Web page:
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  • 1.
    Alvstad, Cecilia
    Stockholm University, Faculty of Humanities, Department of Swedish Language and Multilingualism, Institute for Interpreting and Translation Studies.
    Anthropology over Aesthetics: On the Poetics of Movement and Multilingualism in Three Translations of Yuri Herrera’s Señales que precederán al fin del mundo2020In: Literatura latinoamericana mundial: Dispositivos y disidencias / [ed] Gustavo Guerrero, Jorge J. Locane, Benjamin Loy, Gesine Müller, Walter de Gruyter, 2020, p. 223-241Chapter in book (Refereed)
  • 2.
    Alvstad, Cecilia
    Stockholm University, Faculty of Humanities, Department of Swedish Language and Multilingualism, Institute for Interpreting and Translation Studies.
    Children’s Literature2019In: The Routledge Handbook of Literary Translation / [ed] Kelly Washbourne, Ben Van Wyke, Routledge, 2019, p. 159-180Chapter in book (Refereed)
    Abstract [en]

    Adults as well both can and do read children's literature, either together with children or without them, just like children and young adults can read diverse literary materials targeting adults. The origins of children's literature are often traced back to early modern educational books for boys and girls that taught religious virtues and good manners to the upper classes. Some kinds of topics are by many adults deemed to be especially difficult for children to deal with, such as books culminating in a suicide, since such a denouement would leave the reader without any hope for a change for the better. After some initial reflections on the translation of children's literature as a performative and multimodal practice, the chapter presents a series of examples of typical interventions that take place in the translation of children's literature regarding violence, religion, racism and sexuality.

  • 3.
    Alvstad, Cecilia
    Stockholm University, Faculty of Humanities, Department of Swedish Language and Multilingualism, Institute for Interpreting and Translation Studies.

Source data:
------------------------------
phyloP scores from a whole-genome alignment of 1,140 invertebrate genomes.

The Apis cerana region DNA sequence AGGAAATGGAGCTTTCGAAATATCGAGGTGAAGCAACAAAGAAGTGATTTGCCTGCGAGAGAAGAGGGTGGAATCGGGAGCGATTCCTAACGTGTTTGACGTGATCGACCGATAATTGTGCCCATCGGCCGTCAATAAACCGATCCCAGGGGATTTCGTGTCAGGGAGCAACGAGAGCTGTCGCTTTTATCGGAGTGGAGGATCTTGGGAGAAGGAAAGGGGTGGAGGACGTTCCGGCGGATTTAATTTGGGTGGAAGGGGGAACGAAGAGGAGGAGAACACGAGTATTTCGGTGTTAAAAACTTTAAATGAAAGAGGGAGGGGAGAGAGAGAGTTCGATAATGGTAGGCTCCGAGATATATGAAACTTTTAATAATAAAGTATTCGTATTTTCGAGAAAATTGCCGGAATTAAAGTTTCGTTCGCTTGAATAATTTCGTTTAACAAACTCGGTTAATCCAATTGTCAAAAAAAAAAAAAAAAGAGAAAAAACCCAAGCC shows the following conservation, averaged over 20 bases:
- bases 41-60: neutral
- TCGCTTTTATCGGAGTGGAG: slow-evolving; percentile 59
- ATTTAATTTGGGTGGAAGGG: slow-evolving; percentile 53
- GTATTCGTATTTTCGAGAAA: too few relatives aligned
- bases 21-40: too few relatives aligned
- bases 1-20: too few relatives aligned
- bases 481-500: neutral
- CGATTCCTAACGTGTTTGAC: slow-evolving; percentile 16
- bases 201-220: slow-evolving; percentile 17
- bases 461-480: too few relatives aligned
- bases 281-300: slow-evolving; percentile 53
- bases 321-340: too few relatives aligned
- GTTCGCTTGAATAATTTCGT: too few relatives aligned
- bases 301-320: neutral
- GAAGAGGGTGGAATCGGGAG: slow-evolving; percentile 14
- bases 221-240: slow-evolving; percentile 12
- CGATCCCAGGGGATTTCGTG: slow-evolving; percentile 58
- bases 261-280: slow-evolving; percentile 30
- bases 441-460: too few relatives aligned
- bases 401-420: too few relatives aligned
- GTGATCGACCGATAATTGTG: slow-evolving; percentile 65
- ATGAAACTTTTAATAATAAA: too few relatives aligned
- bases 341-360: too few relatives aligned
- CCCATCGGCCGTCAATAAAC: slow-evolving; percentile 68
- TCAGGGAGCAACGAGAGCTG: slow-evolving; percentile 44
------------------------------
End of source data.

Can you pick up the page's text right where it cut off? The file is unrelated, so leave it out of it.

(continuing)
The Proliferating Paths of Jorge Luis Borges’ Work in Translation and the Resistance to an Innovative Trait2019In: Translation and World Literature / [ed] Susan Bassnett, Routledge, 2019, p. 144-158Chapter in book (Refereed)
    Abstract [en]

    This chapter focuses on a few selected translations of Borges literary prose, showing that Borges translators have chosen different paths, and that these are not always reconcilable one with the other. In the story, a Chinese agent working for the Germans in World War I is about to kill a random British citizen named Albert. All the versions, along with scholarly studies on Borges, talks with friends and colleagues, and research visits to the Centro Cultural Borges and the Museo Borges in Buenos Aires are sure to have influenced literature present idea of Borges' literary heritage. Butler and Boldy are clearly discussing the same story and the same sentences here, but the difference between their two readings is striking. Innovative metafiction was also changed into more traditional forms in other Swedish translations of the work of Latin American writers in the 1960s.

  • 4.
    Helgesson, Stefan
    et al.
    Stockholm University, Faculty of Humanities, Department of English.
    Alvstad, CeciliaStockholm University, Faculty of Humanities, The Institute for Interpretation and Translation Studies.Watson, DavidEngelska institutionen, Uppsala universitet.
    Literature, geography, translation: studies in world writing2011Collection (editor) (Refereed)
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